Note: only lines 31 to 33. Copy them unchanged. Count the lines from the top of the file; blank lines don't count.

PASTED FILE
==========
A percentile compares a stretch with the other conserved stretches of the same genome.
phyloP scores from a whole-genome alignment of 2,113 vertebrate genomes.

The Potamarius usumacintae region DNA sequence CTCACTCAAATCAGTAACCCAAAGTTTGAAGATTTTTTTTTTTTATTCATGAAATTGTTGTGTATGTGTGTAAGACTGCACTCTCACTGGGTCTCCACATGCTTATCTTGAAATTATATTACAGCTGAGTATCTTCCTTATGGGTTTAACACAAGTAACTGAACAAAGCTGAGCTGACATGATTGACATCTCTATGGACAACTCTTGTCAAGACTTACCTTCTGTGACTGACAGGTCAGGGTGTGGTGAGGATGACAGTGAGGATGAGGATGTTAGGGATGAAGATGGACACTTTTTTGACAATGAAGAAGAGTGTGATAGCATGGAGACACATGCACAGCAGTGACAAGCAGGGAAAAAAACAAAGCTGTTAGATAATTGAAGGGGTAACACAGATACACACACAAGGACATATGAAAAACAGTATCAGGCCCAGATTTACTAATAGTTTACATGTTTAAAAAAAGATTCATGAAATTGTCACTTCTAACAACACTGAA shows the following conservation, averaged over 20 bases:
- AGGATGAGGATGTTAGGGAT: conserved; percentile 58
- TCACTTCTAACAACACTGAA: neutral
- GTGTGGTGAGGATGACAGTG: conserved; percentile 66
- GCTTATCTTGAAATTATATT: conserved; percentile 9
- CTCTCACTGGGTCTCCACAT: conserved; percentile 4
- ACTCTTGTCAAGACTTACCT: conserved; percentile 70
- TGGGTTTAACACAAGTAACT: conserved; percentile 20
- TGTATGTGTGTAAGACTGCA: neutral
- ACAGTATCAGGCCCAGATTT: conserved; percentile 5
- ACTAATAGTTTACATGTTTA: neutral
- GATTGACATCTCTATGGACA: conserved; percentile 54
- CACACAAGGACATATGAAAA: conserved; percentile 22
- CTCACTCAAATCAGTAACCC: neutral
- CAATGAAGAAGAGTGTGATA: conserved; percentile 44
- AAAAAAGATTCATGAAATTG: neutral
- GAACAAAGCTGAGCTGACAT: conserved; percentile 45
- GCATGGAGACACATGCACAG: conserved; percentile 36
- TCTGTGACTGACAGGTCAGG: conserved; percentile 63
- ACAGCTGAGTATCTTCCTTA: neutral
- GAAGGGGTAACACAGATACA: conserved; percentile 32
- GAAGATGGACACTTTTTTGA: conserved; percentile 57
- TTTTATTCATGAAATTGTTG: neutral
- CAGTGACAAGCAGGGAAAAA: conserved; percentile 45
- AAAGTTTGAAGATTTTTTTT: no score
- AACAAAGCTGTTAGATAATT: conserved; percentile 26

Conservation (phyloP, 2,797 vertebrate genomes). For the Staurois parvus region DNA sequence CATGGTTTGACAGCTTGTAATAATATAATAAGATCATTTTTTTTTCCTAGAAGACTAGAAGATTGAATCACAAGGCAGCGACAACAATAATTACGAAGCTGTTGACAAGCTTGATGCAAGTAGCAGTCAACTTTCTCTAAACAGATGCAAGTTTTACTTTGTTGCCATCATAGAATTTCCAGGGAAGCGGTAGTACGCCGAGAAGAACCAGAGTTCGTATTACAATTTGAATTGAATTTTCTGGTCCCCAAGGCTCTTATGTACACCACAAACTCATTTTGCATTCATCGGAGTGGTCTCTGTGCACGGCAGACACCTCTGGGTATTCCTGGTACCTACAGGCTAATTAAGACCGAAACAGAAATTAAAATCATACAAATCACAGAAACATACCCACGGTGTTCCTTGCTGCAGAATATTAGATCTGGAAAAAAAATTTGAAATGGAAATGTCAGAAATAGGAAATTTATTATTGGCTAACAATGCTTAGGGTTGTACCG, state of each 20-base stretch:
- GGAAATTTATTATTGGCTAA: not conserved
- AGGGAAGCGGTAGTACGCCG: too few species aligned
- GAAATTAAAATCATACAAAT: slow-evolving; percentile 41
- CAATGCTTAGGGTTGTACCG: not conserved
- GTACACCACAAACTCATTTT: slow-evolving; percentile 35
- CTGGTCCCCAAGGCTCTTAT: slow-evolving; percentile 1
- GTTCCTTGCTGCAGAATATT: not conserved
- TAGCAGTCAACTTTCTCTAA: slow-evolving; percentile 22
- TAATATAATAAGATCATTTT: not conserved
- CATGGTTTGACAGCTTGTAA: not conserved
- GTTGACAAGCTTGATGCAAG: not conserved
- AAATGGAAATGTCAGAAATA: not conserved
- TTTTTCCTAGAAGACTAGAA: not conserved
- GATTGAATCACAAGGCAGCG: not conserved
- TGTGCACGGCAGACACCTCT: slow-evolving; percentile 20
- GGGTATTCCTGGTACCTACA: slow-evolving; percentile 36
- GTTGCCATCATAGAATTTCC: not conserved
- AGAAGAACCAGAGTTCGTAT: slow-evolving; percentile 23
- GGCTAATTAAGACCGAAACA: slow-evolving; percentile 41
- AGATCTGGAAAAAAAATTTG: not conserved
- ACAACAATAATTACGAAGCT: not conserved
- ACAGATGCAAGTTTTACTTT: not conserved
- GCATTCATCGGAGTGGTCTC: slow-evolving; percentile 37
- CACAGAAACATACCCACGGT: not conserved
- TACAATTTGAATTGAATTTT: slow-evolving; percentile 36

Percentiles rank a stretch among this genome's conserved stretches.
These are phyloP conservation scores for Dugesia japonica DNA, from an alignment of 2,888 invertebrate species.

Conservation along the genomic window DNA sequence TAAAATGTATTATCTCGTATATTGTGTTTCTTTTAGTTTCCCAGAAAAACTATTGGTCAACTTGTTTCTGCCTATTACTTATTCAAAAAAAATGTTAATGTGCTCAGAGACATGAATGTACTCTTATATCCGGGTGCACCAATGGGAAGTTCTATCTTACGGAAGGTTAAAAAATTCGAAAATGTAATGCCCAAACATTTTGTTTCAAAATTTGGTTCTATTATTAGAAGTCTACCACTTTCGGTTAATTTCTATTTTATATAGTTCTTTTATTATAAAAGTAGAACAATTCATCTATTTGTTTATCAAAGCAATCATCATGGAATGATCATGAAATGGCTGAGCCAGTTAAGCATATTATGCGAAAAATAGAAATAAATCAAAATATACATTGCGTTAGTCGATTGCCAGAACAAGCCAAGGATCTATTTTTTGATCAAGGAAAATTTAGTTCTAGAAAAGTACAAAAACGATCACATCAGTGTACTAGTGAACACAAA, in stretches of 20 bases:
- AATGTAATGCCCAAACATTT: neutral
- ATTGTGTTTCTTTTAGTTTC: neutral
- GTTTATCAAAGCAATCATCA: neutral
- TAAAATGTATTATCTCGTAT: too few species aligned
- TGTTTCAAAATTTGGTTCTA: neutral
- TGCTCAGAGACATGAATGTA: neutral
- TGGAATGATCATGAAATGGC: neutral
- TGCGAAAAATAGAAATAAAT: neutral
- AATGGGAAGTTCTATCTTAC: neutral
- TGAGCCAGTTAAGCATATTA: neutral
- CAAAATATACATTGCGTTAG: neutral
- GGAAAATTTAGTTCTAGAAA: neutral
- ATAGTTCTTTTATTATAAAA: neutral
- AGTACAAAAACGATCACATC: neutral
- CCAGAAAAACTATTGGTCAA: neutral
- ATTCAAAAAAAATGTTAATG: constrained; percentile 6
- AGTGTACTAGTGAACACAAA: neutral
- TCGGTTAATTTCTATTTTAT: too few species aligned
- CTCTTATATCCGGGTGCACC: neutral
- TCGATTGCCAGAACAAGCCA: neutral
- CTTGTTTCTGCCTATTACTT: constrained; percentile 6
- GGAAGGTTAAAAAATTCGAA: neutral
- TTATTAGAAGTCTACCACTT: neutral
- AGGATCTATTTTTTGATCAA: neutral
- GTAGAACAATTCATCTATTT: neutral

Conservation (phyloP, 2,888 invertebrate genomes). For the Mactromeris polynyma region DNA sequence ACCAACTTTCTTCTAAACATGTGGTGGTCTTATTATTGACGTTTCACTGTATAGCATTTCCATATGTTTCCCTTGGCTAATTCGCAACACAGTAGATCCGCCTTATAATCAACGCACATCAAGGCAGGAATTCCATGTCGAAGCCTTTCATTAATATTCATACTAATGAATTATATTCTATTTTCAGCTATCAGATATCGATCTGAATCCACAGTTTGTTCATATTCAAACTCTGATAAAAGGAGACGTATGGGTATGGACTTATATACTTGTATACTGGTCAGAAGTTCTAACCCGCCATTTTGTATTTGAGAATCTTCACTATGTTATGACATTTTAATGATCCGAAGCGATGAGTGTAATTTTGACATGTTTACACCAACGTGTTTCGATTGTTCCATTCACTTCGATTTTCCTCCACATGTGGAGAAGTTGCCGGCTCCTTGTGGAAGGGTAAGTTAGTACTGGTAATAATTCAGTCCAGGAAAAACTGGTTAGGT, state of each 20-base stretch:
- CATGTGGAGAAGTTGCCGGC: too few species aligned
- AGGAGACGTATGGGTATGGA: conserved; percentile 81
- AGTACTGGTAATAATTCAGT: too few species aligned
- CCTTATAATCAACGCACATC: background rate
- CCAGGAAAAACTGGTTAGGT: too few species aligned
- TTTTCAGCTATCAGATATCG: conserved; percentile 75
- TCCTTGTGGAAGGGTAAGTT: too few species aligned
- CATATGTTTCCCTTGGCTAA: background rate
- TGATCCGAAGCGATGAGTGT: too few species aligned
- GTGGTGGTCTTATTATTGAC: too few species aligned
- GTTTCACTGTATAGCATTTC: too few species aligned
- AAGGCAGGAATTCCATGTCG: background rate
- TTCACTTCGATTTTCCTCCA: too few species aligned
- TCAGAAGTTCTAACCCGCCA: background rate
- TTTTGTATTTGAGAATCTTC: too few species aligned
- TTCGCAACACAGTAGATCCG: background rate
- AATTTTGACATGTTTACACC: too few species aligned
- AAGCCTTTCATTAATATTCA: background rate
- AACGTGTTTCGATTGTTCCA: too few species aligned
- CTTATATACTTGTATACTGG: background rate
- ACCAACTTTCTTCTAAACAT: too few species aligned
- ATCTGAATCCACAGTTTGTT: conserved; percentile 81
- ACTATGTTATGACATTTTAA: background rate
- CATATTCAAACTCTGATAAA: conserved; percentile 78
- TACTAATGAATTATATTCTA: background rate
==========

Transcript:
- AGGGAAGCGGTAGTACGCCG: too few species aligned
- GAAATTAAAATCATACAAAT: slow-evolving; percentile 41
- CAATGCTTAGGGTTGTACCG: not conserved